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Originally appearing in Volume V23, Page 1022 of the 1911 Encyclopedia Britannica.
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SAINT CLAIR, a borough of Schuylkill county, Pennsylvania, U.S.A., on Mill Creek, 3 M. N. of Pottsville, and about 40 M. by rail N.N.W. of Reading. Pop. (191o) 6455. Saint Clair is served by the Pennsylvania and the Philadelphia & Reading railways. It is engaged chiefly in the mining (very largely surface-stripping) and shipping of anthracite coal, and in the manufacture of miners' supplies. Saint Clair was settled in 1825 and was incorporated as a borough in 185o. ST CLAIR, a lake and river of North America, forming part of the boundary between the state of Michigan, U.S.A., and the province of Ontario, Canada. The lake is 29 M. long and 20 broad. It contains numerous islands, receives from the Canadian side several rivers, the largest of which is the Thames, and is drained into Lake Erie by the Detroit river. At its foot are the cities of Detroit (Michigan) and Windsor (Ontario). On the north it receives the St Clair river, the outlet of Lake Huron, The shores of both lake and river are flat, and their waters shallow; but, owing to the enormous traffic which passes through, they have been in great part canalized, and can accommodate the largest steamers. ST CLAUDE, a town of eastern France, capital of an arrondissement in the department of Jura, 42 M. S.S.E. of Lons-le-Saunier by rail. Pop. (Igoe) 9558. The town is beautifully situated 1300 ft. above sea-level at the western base of Mont Bayard, among the heights of the eastern Jura at the confluence of the Bienne and the Tacon. The latter river is crossed by a fine suspension bridge. The cathedral of St Pierre, once the abbey-church, a building of the 14th to the 18th centuries, contains fine 15th-century stalls and a reredos of the Renaissance period. The town is the seat of a bishop, suffragan of Lyons, and of a sub-prefect. St Claude has been noted since the close of the middle ages for its fancy articles in horn, tortoise-shell, hardwood, ivory, &c., and there are manufactures of briar-root pipes. Diamond-cutting and lapidary work and the manufacture of measures are also prosperous industries. The town derives its name from that of an archbishop of Besancon who died in the 7th century in the monastery founded here in the 5th century. This monastery subsequently acquired almost independent sovereignty in the locality, and held its retainers in a state of serfdom till the Revolution. Voltaire pleaded the cause of the serfs, though unsuccessfully, before the parlement of Besancon, and in memory of his services a statue was erected to him in 1887. St Claude was constituted a bishopric in 1762. The abbey-buildings and most of the town were destroyed by fire in 1799. ST CLOUD, a town of northern France, in the department of Seine-et-Oise, on the left bank of the Seine, 2 M. W. of the fortifications of Paris by road. Pop. (1906) 7316. Picturesquely built on a hill-slope, St Cloud overlooks the river, the Bois de Boulogne and Paris; and, lying amid the foliage of its magnificent park and numerous villa gardens, it is one of the favourite resorts of the Parisians. The palace of St Cloud, which had been a summer residence for Napoleon I., Louis XVIII., Charles X., Louis Philippe and Napoleon III., was burned by the Prussians in r87o along with part of the village. In spite of the damage inflicted on the park at the same period its magnificent avenues and ornamental water still make it one of the pleasantest spots in the neighbourhood of Paris. Every year in September, at the time of the pilgrimage of St Cloud, a fair lasting four weeks is held in the park. Within its precincts are situated the national Sevres porcelain manufactory and the Breteuil pavilion, the seat of the international commission on the metre. St Cloud possesses a modern church in the style of the 12th century with an elegant stone spire; and here, too, is established the higher training college for male teachers for the provincial training colleges of primary instruction. Clodoald or Cloud, grandson of Clovis, adopted the monastic life and left his name to the spot where his tomb was discovered I019 after the lapse of 1200 years, in a crypt near the present church. He had granted the domain to the bishops of Paris, who possessed it as a fief till the 18th century. At St Cloud Henry III. and the king of Navarre (Henry IV.) established their camp during the League for the siege of Paris; and there the former was assassinated by Jacques Clement. The castle was at that time a plain country house belonging to Pierre de Gondi, arch-bishop of Paris; in 1658 it was acquired by the duke of Orleans, who was the originator of the palace which perished in 187o. Peter the Great of Russia was received there in 1717 by the regent, whose grandson sold the palace to Marie Antoinette. It was at St Cloud that Bonaparte executed the coup d'etat of 18th Brumaire (1799); after he became emperor the palace was his favourite residence, and there he celebrated his marriage with Marie Louise. In 1815 it was the scene of the signing of the capitulation of Paris; and in 183o from St Cloud Charles X. issued the orders which brought about his fall. Napoleon III. was there when he received the senatusconsult which restored the empire in his favour (1st December 1852). Seized by the Prussians at the beginning of the investment of Paris ill 187o, St Cloud was sacked during the siege. ST CLOUD, a city in Stearns, Benton and Sherburne counties, Minnesota, U.S.A., and the county-seat of Stearns county, about 65 m. N.W. of Minneapolis, on both banks of the Mississippi river, and about 970 ft. above sea-level. Pop. (1900) 8663, of whom 1907 were foreign-born; (1910 U.S. census) ro,600. It is served by the Great Northern and the Northern Pacific railways. It is the seat of one of the State Normal Schools (1869), and of the Minnesota State Reformatory (1887). In the city are a Carnegie library, a Federal building, a Roman Catholic cathedral, St Raphael's Hospital (Roman Catholic), St Clotilda's Academy of Music and two business colleges. The Mississippi has a considerable fall here, and provides valuable water-power. Among the manufactures are flour, barrels, bricks, and foundry and machine-shop products--the Great Northern maintains extensive car and repair shops here. In 1905 the value of the city's factory product was $1,994,476, an increase of 27.8% since 190o. There are large lumber yards, and excellent grey and red granites (St Cloud is called " the Granite City ") from neighbouring quarries are exported. The city lies in a large grain-growing and stock-raising district. St Cloud was settled in 1852, platted in 1854, incorporated as a village in 1868, and chartered as a city in 1889. Until reached by the Great Northern railway, St Cloud was the Hudson's Bay Company's terminus for the unloading of furs from the wooden ox-carts (" Red river " carts). ST CROIX or SANTA CRUZ, the largest island in the Danish West Indies. It lies 65 m. S.E. of Puerto Rico, in 17° 40' N. and 64° 14' W., is 22 M. long, varies in breadth from 1 m. to 6 m., and has an area of 84 sq. m. Pop. (1901) 18,590. Parallel with the western coast is a range of hills, culminating in Mount Eagle (1164 ft.). The narrower western part is also hilly, but on the S. shore there are marshy tracts with lagoons of brackish water. Sugar is the staple product, and near Christiansted there is a central factory conducted by the government. The planters are mostly English, and their language predominates. The capital, Christianstad (locally known as " Bassin "), is situated at the head of an inlet on the N. coast, but its harbour is to a large extent choked with mud. It is a picturesque town, and the seat of the Danish governor during half the year. The only other town, Frederickstad, stands on an open roadstead on the W. coast. It is locally known as " West End," and part of the town, wrecked by the blacks in 1878, lies in ruins. The climate is healthy, the mean annual temperature being 74° F. and the average rainfall 45.7 in. per annum. St Croix was discovered in 1493 by Columbus, and was owned in turn by the Dutch, British and Spanish. In 1851 it was taken by France, and two years later was given to the Knights of Malta by Louis XIV. In 1733 it was purchased by Denmark. Slavery was abolished in 1848 after a violent insurrection which had broken out among the slaves. See Sir H. H. Johnston, The Negro in the New World (r9To). SAINT-CYRAN, a French Benedictine abbey in the province of Berry, now comprised in the department of the Loiret. From 1620 to 1643 it was held by the famous Jansenist reformer, DuVergier (q.v.), who is consequently often spoken of by French writers as the Abbe de Saint-Cyran. ST CYR-L'$COLE, a town of northern France in the department of Seine-et-Oise, 3 M. W. of Versailles at the end of the old park of Louis XIV. Pop. (1906) 2696. Its importance is due to the famous military school (ecole speciale militaire) in which officers for the cavalry and infantry are trained. It was established in 1808 in the convent which Madame de Maintenon founded for the education of noble young ladies in poor circumstances. Racine's Esther and Athalie were first acted here, having been written expressly for the pupils. Madame de Maintenon's tomb is still preserved in the chapel. The convent was suppressed at the Revolution, and the gardens are now partly transformed into parade-grounds. ST DAVIDS (Tyddewi), a cathedral town of Pembrokeshire, Wales, situated near the sea to the S.E. of St David's Head, the most westerly promontory of South Wales. Pop. (1901) 1710. St Davids is Io m. distant from the station of Letterston on the Great Western railway, and about 16 m. from Fishguard to the N.E., and 16 m. from Haverfordwest to the E. The little town, locally known as " the city," stands in a lofty position east of the Cathedral Close, and consists of five streets, which converge on an open space called the Cross Keys, formerly used as a market-place and distinguished by its High Cross, a single shaft erect on a square base of six steps, restored in 1873. From the cross a lane leads westward to the Tower Gate, flanked by two ancient towers in a ruinous condition. From this point is obtained a superb view of the close with the cathedral and ruined palace in the valley of the Alun below, to which the rocky outline of Carn Llidi forms an imposing background. The cathedral church of SS. Andrew and David, in spite of centuries of neglect and ill-advised alterations, remains the largest and most interesting pile of ecclesiastical buildings in the Principality. It is largely built of a beautiful purple-hued sandstone, which is quarried locally. Its proportions are: length (exclusive of the Trinity and Lady chapels), 2543 ft.; breadth of nave and aisles, 513 ft.; breadth of transepts including tower, 116 ft.; and height of central tower, 116 ft. In spite of the antiquity of its foundation, the earliest and main portion of the existing fabric was erected under Bishop Peter de Leia (1176-1198) in the transitional Norman-English style. Bisi:op David Martyn (129o-1328) built the Lady Chapel; Bishop Henry de Gower (1328-1347), one of the greatest of ecclesiastical builders in Wales, made many additions in the Decorated style, including the stone rood-screen and southern porch; and Bishop Edward Vaughan (15o9-1522) erected the Trinity Chapel between the choir and Lady Chapel. Under the last-named prelate the magnificence of St Davids reached its height, but owing to the changes during the Reformation and the unscrupulous rapacity of Bishop William Barlow (1536-1548) the fabric suffered severely; nor was it spared later during the Civil Wars, when the Lady Chapel, the aisles of the presbytery, and even the transepts were unroofed and partially dismantled. In 1793 the cathedral was repaired by Thomas Nash, who rebuilt the western front in a debased Perpendicular style. The work of much-needed restoration was carried out throughout the latter half of the 19th century, especially between 1862 and 1869, when Sir Gilbert Scott strengthened the building at a cost of over £43,000. In 1873 Nash's incongruous work was replaced by a new facade intended to harmonize with the original design of Bishop de Leia, and at the be-ginning of the 20th century the Lady Chapel and Bishop Vaughan's chapel were restored in memory of Bishop Basil Jones (d. 1897) and of Deans Allen and Phillips. The interior of the nave, separated by six wide bays from the aisles, is singularly imposing with its triforium and clerestory windows. It possesses an elaborate roof of Irish oak, the gift of Treasurer Owen Pole (c. 1500). The nave is divided from the choir by Bishop Gower's fine stone screen, whilst the choir itself contains the richly carved stalls erected by Bishop Tully (1460-1481), the episcopal throne, and an elegant oaken screen that serves to separate choir and presbytery. The painted roof (freely restored) exhibits the coats-of-arms of Bishops Tully and Richard Martin, Treasurer Owen Pole and other benefactors. The eastern wall of the choir has been greatly altered by the addition of modern Venetian mosaic designs in the original lower triplet of lights, and by the insertion of lancet windows in place of a large Perpendicular window of the 15th century. Bishop Vaughan's chapel contains fine Tudor fan vaulting, and the Lady Chapel good decorated sedilia. The cathedral, before the Reformation, was remarkably rich in sculptured tombs and monuments, but manyof these have perished and all the brasses have disappeared. In the presbytery stands prominent the altar tomb with modern brasses inserted of Edmund Tudor, earl of Richmond (d. 1456), father of King Henry VII. Among the other surviving monuments, all more or less injured and defaced, are the tombs of Bishop Gower and of several bishops of St Davids; the canopied effigies popularly but erroneously attributed to Prince Rhys (d. 1196) and his son Rhys; the stone base of the destroyed shrine of St David; a priest's effigy formerly believed to be that of the celebrated Giraldus Cambrensis; and the large Jacobean monument of Treasurer Thomas Lloyd (d. 1612). To the north of the cathedral is to be seen.the ruined shell of the beautiful chapel with an adjoining tower, forming part of the college of St Mary, founded by John of Gaunt and Bishop Adam Houghton in 1397. On the west bank of the Alun stands the splendid and indeed unique ruin of the episcopal palace erected, by Bishop Gower (c. 1342). Built for the purpose of culture and entertainment rather than for defence, Bishop Gower's ecclesiastical mansion is " essentially a palace and not a castle; and it is hardly too much to affirm that it is altogether unsurpassed by any existing English edifice of its kind." Built upon vaulted cellars, the palace occupies three sides of a quadrangle 120 ft. square, and though roofless and deserted for nearly three hundred years it retains most of its principal features. The great hall, 96 ft. by 33 ft., possesses a traceried wheel-window; the chief portal is still imposing; and the chapel retains its curious bell-turret; while the peculiar but singularly graceful arcaded parapet of the roof extends intact throughout the whole length of the building. Partially dismantled by Bishop Barlow (c. 154o) the half-ruined palace was occasionally occupied by succeeding bishops prior to the Civil Wars, and in 1633 a chapter was held within its walls under Bishop Field. The Close, 18 acres in extent and extra-parochial, contains the deanery and other residences of the cathedral clergy, mostly occupying the sites of ancient buildings. It formerly owned four gateways, of which the South or Tower Gate alone remains. The whole of the wild and bleak but picturesque neighbourhood of St Davids teems with legendary and historical associations, and cromlechs and ruined chapels are numerous, amongst the latter the chapels of St Justinian (Capel Stinan) and St Non being the most remarkable. History.—At some unknown period in the 6th century the celebrated patron saint of Wales, Dewi or David, removed the chief seat of South Welsh ecclesiastical life to Menevia or Menapia (Mynyw), which is traditionally reported to have been the saint's birthplace. The site chosen for this new foundation was the marshy valley of the Alun—the Vallis Rosina of medieval historians—and this spot became known henceforth as Tyddewi or St Davids. The dread of an imminent Anglo-Saxon invasion of Gwent, the determination to remove his monastic clergy from court influence, and the desire of opening closer communication with the sister Churches of Ireland, are among the various reasons suggested for David's remarkable policy, which made St Davids the leading religious centre in South Wales for nearly a thousand years. From the 7th to the rrth centuries the successors of St David occasionally ventured to exercise metropolitan rights over South Wales, and even over all land west of the Severn, and the character and extent of these ancient claims have frequently been made the subject of speculation or controversy among historians, some of whom have not hesitated to designate the early Celtic holders of the see by the title of " archbishop." These ill-defined claims were destroyed by St Anselme's forcible appointment of the Norman monk Bernard to the bishopric in 1115, from which date to the present time°St Davids has ranked as a suffragan see of Canterbury; nor has its ancient independence ever been seriously asserted, save by the intrepid Gerald de Barri (Giraldus Cambrensis), who vainly strove from 1199 to 1203 to induce Pope Innocent III. to acknowledge the power of the cathedral chapter to elect its own bishops without reference to English king or primate. St Davids early became popular as a place of pilgrimage, and amongst the many suppliants who visited St David's shrine were William the Conqueror, Henry II. and Edward I. with Queen Eleanor. Probably with a view to conciliate the native clergy for Anselme's unpopular policy in Wales, Henry I. obtained from Pope Calixtus II. the canonization of St David about 1120, and in local esteem two pilgrimages to St Davids were vulgarly supposed to be equivalent to one journey to Rome itself: a sentiment preserved in the curious monkish hexameter: " Roma semel quantum bis dat Menevia tantum." From 1115 to the Reformation the see was held by prelates (many of them natives of Wales) who did much to enrich' and beautify the vast group of ecclesiastical buildings in the Close: But with the partial destruction of the palace and the removal of the episcopal residence to Abergwili, it was not long before St Davids sank into a mere monument of its former splendour and importance. In 1539 Bishop Barlow even petitioned Thomas Cromwell for permission to remove the see itself to Carmarthen, a request which tradition declares Henry VIII. refused to grant solely out of respect for the memory of his grandfather Edmund Tudor, whose tomb had recently been taken from the suppressed priory of Grey Friars at Carmarthen and set up before the high altar of the cathedral. During the 17th and 18th centuries all the ancient buildings of the Close, except the cathedral (which served also as a parish church for the village of St Davids), were allowed to fall into hopeless ruin. Amongst the 119 bishops who have held the see since its foundation by St David may be mentioned Asser, the friend of King Alfred (d. go6); Samson (loth century), honoured by the Welsh chroniclers with the proud title of " Archbishop of the Isle of Britain "; Rhyddmarch (d. 1og6), the first biographer of St David; Henry de Gower (d. 1347), the munificent patron of art; Robert Ferrar, burned at Carmarthen in 1555 under Queen Mary; Richard Davies (d. 1581), patriot and translator of the Welsh Book of Common Prayer; Archbishop William Laud, bishop of the see between 1621 and 1627; George Bull, divine (d. 1710); and Connop Thirlwall, scholar and historian (d. 1875). The official title of the bishops of St Davids is Episcopus Menevensis. (H.M.V.) ST DENIS, an industrial town of northern France, capital of an arrondissement in the department of Seine, 5 M. N. of Paris. Pop. (1906) 62,323. St Denis, an important junction on the northern railway, stands in a plain on the right bank of the Seine, which is here joined by the canal of St Denis. It has numerous metallurgical works, where railway material, naval engines and the like are constructed, distilleries of spirits, glass-works, potteries and manufactories of drugs, chemical products, oils, nickel plate and pianos. The name and fame of the town are derived from the abbey founded by Dagobert I. on the spot where St Denis, the apostle of Paris, was interred. The abbey buildings, occupied by a school for daughters of members of the Legion of Honour, founded by Napoleon I., date from the 18th century. The church exhibits the transition from the Romanesque to the Gothic style. The west front was built between 1137 and 1140. The right-hand tower is almost pure Romanesque; that on the left was Gothic, and its spire was carried to a height of 28o ft., but it was struck by lightning in 1837 and reconstructed in so clumsy a manner that it had to be reduced to the level of the roof of the nave. The rose window, now occupied by a clock face, dates from the 13th century. Under one of the three rows of arches above the main entrance runs an inscription recording the erection of the church by Abbot Suger (q.v.), minister of Louis VI., with abbatial funds and its consecration in 1140. The porch formed by the first three bays of the church contains some remains of the basilica of Pippin the Short and Charlemagne, by whom the church was rebuilt. The nave proper (235 ft. long and 57 wide) has seven bays, and dates, as well as most of the choir and transepts, from the reign of St Louis. The secondary apse (rondpoint) and its semicircular chapels (consecrated in 1144) are considered as the first perfected attempt at Gothic. The transepts have fine facades, the north of the 12th, the south of the 13th century, each with two unfinished towers; if the plan had been fully carried out there would have been six towers besides a central spire in lead. The church contains a series of tombs of the kings and princes of the royal houses of France. The most remarkable are those of Louis XII. and Anne of Brittany, executed from 1516 to 1532; of Henry II. and Catherine de' Medici, a masterpiece by Germain Pilon (1564-1583) ; of Louis of Orleans and Valentine of Milan, from the old church of the Celestines at Paris (1502-1515) ; of Francis I. and Claude of France, one of the most splendid tombs of the Renaissance, executed under the direction of Philibert Delorme(1550-1560); and that of Dagobert, which, though considerably dilapidated, ranks as one of the most curious of medieval (13th-century) works of art. In the apse some stained glass of the time of Suger remains. The crypt dates partly from the loth or 11th century. In the centre is the vault where the coffin of the king used to lie until, to make room for that of his successor, it was removed to its final resting-place. It is at present occupied by the coffin of Louis XVIII., the last sovereign whose body was borne to St Denis. Besides fine statues, the crypt contains the Bourbon vault, in which among other coffins are de-posited the remains of Louis XVI. and Marie Antoinette. St Denis, the ancient Catulliacum, was a town of no pretensions till the foundation of its abbey, which became one of the most powerful in France. The rebuilding of the church, begun in the 12th century by Suger, was completed in the 13th century. Among the many domains of the abbey was the French Vexin. It was held during the later middle ages by the French kings and vassals of the abbey, and to this fact is due their adoption of the oriflamme or red banner of St Denis as the royal standard. St Louis caused mausoleums to be erected with figures of the princes already buried in the abbey; and from his time to that of Henry II. every monarch in succession had his monument. Louis XIV. reduced the abbey to the rank of a priory; and at the Revolution it was suppressed, the tombs being violated and the church sacked (1793). Two years later all the remains that could be recovered were placed in the museum of the Petits Augustins at Paris; but the bronze tombs had been melted down, the stained-glass windows shattered, and large numbers of interesting objects stolen or lost. Louis XVIII. caused all the articles belonging to St Denis to be brought back to their original site, and added numerous other monuments from the suppressed abbeys. But it was not till after 1848 that, under the direction of Viollet le Duc, the basilica recovered its original appearance. St Denis, which was the key of Paris on the north, was more than once pillaged in the Hundred Years' War, suffering especially in 1358 and 1406. A sanguinary battle, in which the Catholic leader Constable Anne de Montmorency found victory and death, was fought between Huguenots and Catholics in the neighbourhood on the loth of November 1567. See F. de Guilhermy, Monographie de l'e'glise royale de St Denis (Paris, 1848). ST DIE, a town of eastern France, capital of an arrondissement in the department of Vosges, 38 in. N.E. of Epinal by rail. Pop. (1go6) town, 16,783; commune, 22,136. St Die is situated on the Meurthe in a basin surrounded by well-wooded hills. The town, part of which was laid out in a uniform style after the fire of 1757, is built largely of red sandstone. Its cathedral has a Romanesque nave (12th century) and a Gothic choir; the portal of red stone dates from the 18th century. A fine cloister (13th century), containing a stone pulpit, communicates with the Petite-fglise or Notre-Dame, a well-preserved specimen of Romanesque architecture (12th century). The hotel-de-ville contains a theatre, a library with some valuable manuscripts, and a museum of antiquities. There is a monument by Mercie to Jules Ferry, born in the town in 1832. St Die is the seat of a bishop and of a sub-prefect. The town benefited from the immigration of Alsatians after the Franco-German War of 1870-71, and its industries include the spinning and weaving of cotton, bleaching, wire-drawing, metal-founding, and the manufacture of hosiery, woodwork of various kinds, machinery, iron goods and wire-gauze. St Die (Deodatum, Theodata, S. Deodati Fanum) grew up round a monastery founded in the 7th century by St Deodatus of Nevers, who gave up his episcopal functions to retire to this place. In the loth century the community became a chapter of canons; among those who subsequently held the rank of provost or dean were Giovanni de' Medici, afterwards Pope Leo X., and several princes of the house of Lorraine. Among the extensive privileges enjoyed by them was that of coining money. Though they co-operated in building. the town walls, the canons and the dukes of Lorraine soon became rivals for the authority over St Die. Towards the end of the 15th century one of the earliest printing-presses of Lorraine was founded at St Die. The institution of a town council in 1628, and the establishment in 1777 of a bishopric which appropriated part of their spiritual jurisdiction, contributed greatly to diminish the influence' of the canons; and with the Revolution they were completely swept away. During the wars of the 15th, 16th and 17th centuries the town was repeatedly sacked. It was also partially destroyed by fire in 1065, 1155, 1554 and 1757. Funds for the rebuilding of the portion of the town destroyed by the last fire were supplied by Stanislas, last duke of Lorraine. ST DIZIER, a town of north-eastern France, in the department of Haute-Marne, 45 M. N.N.W. of Chaumont by rail, on the Marne and the Haute-Marne canal. Pop. (1906) town, 10,316; commune, 14,661. The town is a very important centre of the iron trade, with foundries, forges and engineering works, and has trade in grain and timber. It dates from the 3rd century, when the relics of Bishop St Didier (whence the name of the town) were brought thither after the destruction of Langres by the Germans. It sustained a memorable siege against Charles V. in 1544•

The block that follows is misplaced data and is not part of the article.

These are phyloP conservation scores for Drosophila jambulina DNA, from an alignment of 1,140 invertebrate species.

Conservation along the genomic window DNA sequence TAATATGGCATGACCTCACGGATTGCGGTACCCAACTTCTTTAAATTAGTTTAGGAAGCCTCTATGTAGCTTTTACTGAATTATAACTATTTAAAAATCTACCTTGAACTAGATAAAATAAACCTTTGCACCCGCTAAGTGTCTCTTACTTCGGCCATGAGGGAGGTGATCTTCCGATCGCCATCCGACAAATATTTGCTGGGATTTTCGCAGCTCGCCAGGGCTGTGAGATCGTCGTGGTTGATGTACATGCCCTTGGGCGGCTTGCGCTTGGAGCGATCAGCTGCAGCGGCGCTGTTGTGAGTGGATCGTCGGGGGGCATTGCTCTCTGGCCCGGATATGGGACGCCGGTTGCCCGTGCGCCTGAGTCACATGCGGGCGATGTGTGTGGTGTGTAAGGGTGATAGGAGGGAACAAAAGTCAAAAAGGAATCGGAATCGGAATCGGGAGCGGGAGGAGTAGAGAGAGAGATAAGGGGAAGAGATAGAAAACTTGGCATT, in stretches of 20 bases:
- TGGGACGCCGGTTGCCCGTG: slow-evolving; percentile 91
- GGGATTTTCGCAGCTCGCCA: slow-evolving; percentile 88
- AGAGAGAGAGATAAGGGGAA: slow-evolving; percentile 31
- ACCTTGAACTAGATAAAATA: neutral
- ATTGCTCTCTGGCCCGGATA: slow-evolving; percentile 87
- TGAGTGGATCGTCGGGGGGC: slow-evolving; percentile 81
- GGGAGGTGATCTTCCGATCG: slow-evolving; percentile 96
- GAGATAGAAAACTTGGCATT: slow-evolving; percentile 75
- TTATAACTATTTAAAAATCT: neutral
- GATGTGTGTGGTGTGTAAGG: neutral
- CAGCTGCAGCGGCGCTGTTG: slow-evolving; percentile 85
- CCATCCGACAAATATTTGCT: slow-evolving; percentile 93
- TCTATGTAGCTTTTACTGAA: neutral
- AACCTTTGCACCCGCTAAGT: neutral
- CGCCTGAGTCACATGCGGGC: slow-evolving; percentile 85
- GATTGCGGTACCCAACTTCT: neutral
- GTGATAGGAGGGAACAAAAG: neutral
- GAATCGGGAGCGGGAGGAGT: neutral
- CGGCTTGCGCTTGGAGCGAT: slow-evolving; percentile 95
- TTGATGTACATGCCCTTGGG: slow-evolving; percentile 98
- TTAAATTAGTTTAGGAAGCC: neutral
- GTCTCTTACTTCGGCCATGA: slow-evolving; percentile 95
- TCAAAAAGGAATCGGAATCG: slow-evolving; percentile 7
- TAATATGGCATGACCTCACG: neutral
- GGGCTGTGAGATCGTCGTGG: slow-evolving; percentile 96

End of Article: SAINT CLAIR